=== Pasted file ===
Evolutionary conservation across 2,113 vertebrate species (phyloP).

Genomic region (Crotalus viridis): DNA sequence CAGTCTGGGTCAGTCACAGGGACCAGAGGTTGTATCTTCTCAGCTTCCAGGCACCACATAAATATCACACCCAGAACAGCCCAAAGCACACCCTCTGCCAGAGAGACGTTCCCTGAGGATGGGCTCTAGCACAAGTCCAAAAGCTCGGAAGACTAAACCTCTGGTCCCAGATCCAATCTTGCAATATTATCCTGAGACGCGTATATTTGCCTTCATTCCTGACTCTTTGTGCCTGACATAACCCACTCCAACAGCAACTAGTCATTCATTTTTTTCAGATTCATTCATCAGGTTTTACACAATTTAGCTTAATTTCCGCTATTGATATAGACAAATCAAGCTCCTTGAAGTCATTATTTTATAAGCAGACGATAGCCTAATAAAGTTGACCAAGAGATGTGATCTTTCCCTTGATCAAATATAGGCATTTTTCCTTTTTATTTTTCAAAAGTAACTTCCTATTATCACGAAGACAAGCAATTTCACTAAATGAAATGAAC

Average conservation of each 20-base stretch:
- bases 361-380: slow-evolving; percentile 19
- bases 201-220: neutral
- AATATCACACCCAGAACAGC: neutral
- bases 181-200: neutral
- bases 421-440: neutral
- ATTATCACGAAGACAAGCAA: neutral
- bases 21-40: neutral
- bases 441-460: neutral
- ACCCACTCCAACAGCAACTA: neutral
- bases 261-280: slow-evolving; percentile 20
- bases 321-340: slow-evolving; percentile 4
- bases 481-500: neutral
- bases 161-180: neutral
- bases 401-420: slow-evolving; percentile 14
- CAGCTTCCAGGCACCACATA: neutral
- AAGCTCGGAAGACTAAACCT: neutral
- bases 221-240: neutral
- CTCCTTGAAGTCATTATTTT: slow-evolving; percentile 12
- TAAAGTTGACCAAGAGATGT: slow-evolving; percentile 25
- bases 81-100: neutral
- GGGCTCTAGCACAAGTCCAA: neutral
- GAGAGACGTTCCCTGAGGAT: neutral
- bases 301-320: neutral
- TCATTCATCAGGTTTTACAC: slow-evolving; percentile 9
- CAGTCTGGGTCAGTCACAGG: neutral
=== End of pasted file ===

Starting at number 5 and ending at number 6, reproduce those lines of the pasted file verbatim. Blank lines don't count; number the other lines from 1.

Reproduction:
- bases 201-220: neutral
- AATATCACACCCAGAACAGC: neutral